Developing confidence about a portfolio strategy’s track record (or throwing it onto the garbage heap), whether it’s your own design or a third party’s model, is a tricky but essential chore. There’s no single solution, but a critical piece of the analysis for estimating return and risk, including the potential for drawdowns and fat tails, is generating synthetic performance histories with a process called bootstrapping. The idea is based on simulating returns by drawing on actual results to see thousands of alternative histories to consider how the future may unfold. The dirty little secret in this corner of Monte Carlo analysis is that there’s more than one way to execute bootstrapping tests. To cut to the chase, block bootstrapping is a superior methodology for asset pricing because it factors in the reality that marktet returns exhibit autocorrelation. The bias for momentum–positive and negative–in the short run, in other words, can’t be ignored, as it is in standard bootstrapping.
There’s a tendency for gains and losses to persist—bear and bull markets are the obvious examples, although shorter, less extreme runs of persistence also mark the historical record as well. Conventional bootstrapping ignores this fact by effectively assuming that returns are independently distributed. They’re not, which is old news. The empirical literature demonstrates rather convincingly a strong bias for autocorrelation in asset returns. Designing a robust bootstrapping test on historical performance demands that we integrate autocorrelation into the number crunching to minimize the potential for generating misleading results.
The key point is recognizing that sampling historical returns for analysis should focus on multiple periods. Let’s assume that we’re looking at monthly performance data. A standard bootstrap would reshuffle the sequence of actual results and generate alternative return histories–randomly, based on monthly returns in isolation from one another. That would be fine if asset returns weren’t highly correlated in the short run. But as we know, positive and negative returns tend to persist for a stretch, sometimes in the extreme. The solution is sampling actual histories in blocks of time (in this case several months) to preserve the autocorrelation bias.
The question is how to choose the length for the blocks, along with some other parameters. Much depends on the historical record, the frequency of the data, and the mandate for the analysis. There’s a fair amount of nuance here. Fortunately, R offers several practical solutions, including the meboot package (“Maximum Entropy Bootstrap for Time Series”).
As an illustration, let’s use a couple of graphics to compare a standard bootstrap to a block bootstrap, based on monthly returns for the US stock market (S&P 500). To make this illustration clear in the charts, we’ll ignore the basic rules of bootstrapping and focus on a ridiculously short period: the 12 months through March 2016. If this was an actual test, I’d crunch the numbers as far back as history allows, which runs across decades. I’m also generating only ten synthetic return histories; in practice, it’s prudent to create thousands of data sets. But let’s dispense with common sense in exchange for an illustrative example.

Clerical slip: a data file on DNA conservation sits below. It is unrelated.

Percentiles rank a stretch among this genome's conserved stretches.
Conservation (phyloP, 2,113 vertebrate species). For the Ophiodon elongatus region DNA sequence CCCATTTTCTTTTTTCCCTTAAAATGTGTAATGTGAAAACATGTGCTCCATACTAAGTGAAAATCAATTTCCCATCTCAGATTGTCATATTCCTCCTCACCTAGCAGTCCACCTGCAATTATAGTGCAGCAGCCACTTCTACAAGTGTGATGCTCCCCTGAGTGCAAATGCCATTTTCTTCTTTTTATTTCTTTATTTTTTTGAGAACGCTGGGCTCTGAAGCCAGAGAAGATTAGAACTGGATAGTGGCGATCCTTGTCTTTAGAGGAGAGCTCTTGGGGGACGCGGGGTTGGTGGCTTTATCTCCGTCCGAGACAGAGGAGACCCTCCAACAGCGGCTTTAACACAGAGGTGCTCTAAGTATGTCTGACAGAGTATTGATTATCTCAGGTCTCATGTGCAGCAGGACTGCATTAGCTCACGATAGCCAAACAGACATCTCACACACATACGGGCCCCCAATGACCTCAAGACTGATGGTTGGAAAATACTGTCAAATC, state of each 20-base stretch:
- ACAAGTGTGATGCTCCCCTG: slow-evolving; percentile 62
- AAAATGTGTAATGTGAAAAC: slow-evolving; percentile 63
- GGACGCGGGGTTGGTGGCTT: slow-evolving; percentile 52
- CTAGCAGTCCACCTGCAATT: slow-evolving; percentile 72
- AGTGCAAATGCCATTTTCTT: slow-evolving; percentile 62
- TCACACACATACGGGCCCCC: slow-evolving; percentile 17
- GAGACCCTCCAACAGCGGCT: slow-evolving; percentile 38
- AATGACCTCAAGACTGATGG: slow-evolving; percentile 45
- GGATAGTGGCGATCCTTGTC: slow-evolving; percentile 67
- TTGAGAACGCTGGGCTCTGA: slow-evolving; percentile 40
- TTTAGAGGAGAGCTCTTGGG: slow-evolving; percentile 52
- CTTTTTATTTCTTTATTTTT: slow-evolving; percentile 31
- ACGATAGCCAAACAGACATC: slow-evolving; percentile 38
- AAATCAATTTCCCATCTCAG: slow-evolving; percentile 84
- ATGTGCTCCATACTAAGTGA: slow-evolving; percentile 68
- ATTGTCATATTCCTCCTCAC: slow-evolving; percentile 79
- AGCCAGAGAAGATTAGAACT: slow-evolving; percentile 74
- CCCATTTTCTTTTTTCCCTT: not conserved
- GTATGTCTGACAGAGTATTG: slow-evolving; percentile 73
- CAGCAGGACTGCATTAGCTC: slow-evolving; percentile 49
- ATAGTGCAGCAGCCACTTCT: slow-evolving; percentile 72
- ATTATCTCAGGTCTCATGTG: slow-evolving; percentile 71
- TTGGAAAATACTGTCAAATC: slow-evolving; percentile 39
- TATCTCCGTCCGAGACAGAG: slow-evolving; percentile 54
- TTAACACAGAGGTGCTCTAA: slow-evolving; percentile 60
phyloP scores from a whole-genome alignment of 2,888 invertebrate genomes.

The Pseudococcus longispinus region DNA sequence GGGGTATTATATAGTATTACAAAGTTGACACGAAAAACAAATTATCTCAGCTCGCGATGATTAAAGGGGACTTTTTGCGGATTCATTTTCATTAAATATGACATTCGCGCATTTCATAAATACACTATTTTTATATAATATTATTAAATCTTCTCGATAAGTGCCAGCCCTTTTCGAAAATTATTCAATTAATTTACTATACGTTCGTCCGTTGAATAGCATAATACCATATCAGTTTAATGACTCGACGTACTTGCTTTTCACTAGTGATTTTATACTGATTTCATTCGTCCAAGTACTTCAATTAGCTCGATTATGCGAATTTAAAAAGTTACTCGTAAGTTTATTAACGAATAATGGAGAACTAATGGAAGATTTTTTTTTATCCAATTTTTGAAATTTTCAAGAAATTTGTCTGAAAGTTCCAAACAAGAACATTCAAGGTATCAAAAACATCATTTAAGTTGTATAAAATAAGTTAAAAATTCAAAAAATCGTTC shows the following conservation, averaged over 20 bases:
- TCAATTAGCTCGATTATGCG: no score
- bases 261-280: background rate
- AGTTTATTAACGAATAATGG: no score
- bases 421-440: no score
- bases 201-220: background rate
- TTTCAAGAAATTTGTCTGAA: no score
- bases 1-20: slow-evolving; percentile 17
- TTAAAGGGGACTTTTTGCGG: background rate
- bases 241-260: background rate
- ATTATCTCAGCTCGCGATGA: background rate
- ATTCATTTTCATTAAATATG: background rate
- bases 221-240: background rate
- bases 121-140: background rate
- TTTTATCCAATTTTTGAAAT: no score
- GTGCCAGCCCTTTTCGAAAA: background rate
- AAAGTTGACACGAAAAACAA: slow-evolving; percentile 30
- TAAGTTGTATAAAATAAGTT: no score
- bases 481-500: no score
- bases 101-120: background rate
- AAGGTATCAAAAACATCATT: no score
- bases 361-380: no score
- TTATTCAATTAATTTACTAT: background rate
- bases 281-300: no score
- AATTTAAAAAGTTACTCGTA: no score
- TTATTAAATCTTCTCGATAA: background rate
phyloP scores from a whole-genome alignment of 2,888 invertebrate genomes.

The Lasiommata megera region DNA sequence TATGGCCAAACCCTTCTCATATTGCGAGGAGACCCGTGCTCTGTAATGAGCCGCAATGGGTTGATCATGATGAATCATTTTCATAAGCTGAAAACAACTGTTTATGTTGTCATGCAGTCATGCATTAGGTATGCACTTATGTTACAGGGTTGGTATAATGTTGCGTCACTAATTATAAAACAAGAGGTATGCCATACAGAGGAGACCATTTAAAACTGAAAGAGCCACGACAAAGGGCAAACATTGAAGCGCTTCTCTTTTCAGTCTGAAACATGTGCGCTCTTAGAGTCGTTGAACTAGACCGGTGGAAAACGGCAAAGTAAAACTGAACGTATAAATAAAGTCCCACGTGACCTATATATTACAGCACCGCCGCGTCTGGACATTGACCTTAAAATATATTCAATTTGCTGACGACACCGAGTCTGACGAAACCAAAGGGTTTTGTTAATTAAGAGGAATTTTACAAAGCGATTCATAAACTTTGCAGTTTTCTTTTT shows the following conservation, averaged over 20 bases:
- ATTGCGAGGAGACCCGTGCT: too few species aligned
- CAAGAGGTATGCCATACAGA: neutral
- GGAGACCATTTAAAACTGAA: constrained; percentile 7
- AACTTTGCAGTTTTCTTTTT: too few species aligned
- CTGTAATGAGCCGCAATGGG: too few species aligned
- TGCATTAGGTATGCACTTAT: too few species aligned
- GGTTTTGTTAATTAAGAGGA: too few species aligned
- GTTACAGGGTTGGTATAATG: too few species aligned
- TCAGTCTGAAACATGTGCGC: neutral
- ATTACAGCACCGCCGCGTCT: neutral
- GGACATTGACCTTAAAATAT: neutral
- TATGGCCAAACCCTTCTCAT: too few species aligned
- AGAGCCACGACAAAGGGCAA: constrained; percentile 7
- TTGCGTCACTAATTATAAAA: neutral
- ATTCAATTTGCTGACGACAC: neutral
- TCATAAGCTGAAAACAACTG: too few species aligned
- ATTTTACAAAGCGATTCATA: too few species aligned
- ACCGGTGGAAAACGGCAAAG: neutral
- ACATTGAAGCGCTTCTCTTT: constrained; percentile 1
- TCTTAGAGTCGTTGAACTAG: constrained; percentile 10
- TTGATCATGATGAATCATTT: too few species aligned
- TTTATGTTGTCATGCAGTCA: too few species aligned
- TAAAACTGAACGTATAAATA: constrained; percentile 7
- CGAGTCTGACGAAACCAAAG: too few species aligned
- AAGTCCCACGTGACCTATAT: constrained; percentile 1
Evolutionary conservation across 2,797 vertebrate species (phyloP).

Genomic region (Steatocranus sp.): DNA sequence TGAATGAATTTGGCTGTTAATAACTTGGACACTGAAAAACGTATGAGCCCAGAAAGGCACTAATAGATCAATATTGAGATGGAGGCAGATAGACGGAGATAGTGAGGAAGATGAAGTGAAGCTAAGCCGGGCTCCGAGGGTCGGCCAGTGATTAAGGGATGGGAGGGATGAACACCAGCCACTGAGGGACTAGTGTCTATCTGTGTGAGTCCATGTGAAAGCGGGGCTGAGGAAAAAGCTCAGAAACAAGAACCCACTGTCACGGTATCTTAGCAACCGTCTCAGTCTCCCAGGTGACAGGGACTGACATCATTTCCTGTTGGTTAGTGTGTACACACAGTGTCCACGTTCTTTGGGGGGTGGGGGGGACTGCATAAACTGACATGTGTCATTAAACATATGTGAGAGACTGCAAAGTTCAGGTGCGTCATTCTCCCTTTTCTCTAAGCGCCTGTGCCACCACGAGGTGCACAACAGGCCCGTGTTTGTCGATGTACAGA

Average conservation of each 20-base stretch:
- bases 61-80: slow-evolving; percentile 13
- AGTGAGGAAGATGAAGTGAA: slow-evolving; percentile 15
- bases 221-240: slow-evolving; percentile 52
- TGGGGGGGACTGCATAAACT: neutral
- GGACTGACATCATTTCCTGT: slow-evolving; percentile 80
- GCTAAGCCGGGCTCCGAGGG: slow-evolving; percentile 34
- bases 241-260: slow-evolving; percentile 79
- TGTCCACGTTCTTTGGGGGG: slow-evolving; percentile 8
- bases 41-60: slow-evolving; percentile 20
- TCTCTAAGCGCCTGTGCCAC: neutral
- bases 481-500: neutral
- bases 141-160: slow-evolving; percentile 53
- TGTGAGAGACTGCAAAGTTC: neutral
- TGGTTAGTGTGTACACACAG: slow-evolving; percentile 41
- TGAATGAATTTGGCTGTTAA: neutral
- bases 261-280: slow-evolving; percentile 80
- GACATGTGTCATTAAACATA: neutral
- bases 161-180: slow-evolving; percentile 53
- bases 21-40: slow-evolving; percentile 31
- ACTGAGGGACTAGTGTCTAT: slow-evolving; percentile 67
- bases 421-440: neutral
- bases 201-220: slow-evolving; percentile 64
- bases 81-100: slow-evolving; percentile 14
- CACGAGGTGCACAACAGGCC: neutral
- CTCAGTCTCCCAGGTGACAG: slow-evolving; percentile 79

The first graph below reflects a standard bootstrap—resampling the historical record with replacement. The actual monthly returns for the S&P (red line) are shown in context with the resampled returns (light blue lines). As you can see, the resampled performances represent a random mix of results via reshuffling the sequence of actual monthly returns. The problem is that the tendency for autocorrelation is severed in this methodology. In other words, the bootstrap sample is too random—the returns are independent from one another. In reality, that’s not an accurate description of market behavior. The bottom line: modeling history through this lens could, and probably will, lead us astray as to what could happen in the future.
Let’s now turn to block bootstrapping for a more realistic profile of market history. Note that the meboot package does most of the hard work here in choosing the length of the blocks. The details on the alogorithm are outlined in the vignette. For now, let’s just look at the results. As you can see in the second chart below, the resampled returns resemble the actual performance history. It’s obvious that the synthetic performances aren’t perfectly random. Depending on the market under scrutiny and the goal of the analytics, we can adjust the degree of randomness. The key point is that we have a set of synthetic returns that are similar to, but don’t quite match, the actual data set.
Note that no amount of financial engineering can completely wipe away uncertainty. The future can and probably will deliver surprises, for good and ill, no matter how clever our analytics. Nonetheless, bootstrapping historical data (or in-sample returns via backtests) can help separate the wheat from the chaff when looking into the rearview mirror as a preview of what lies ahead. But the details on how you run a bootstrap test are critical for developing comparatively high-confidence test results. In short, we can’t ignore a simple fact: market returns have an annoying habit of exhibit non-random behavior.
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Previous articles in this series:
Portfolio Analysis in R: Part I | A 60/40 US Stock/Bond Portfolio
Portfolio Analysis in R: Part II | Analyzing A 60/40 Strategy
Portfolio Analysis in R: Part III | Adding A Global Strategy
Portfolio Analysis in R: Part IV | Enhancing A Global Strategy
Portfolio Analysis in R: Part V | Risk Analysis Via Factors
Portfolio Analysis in R: Part VI | Risk-Contribution Analysis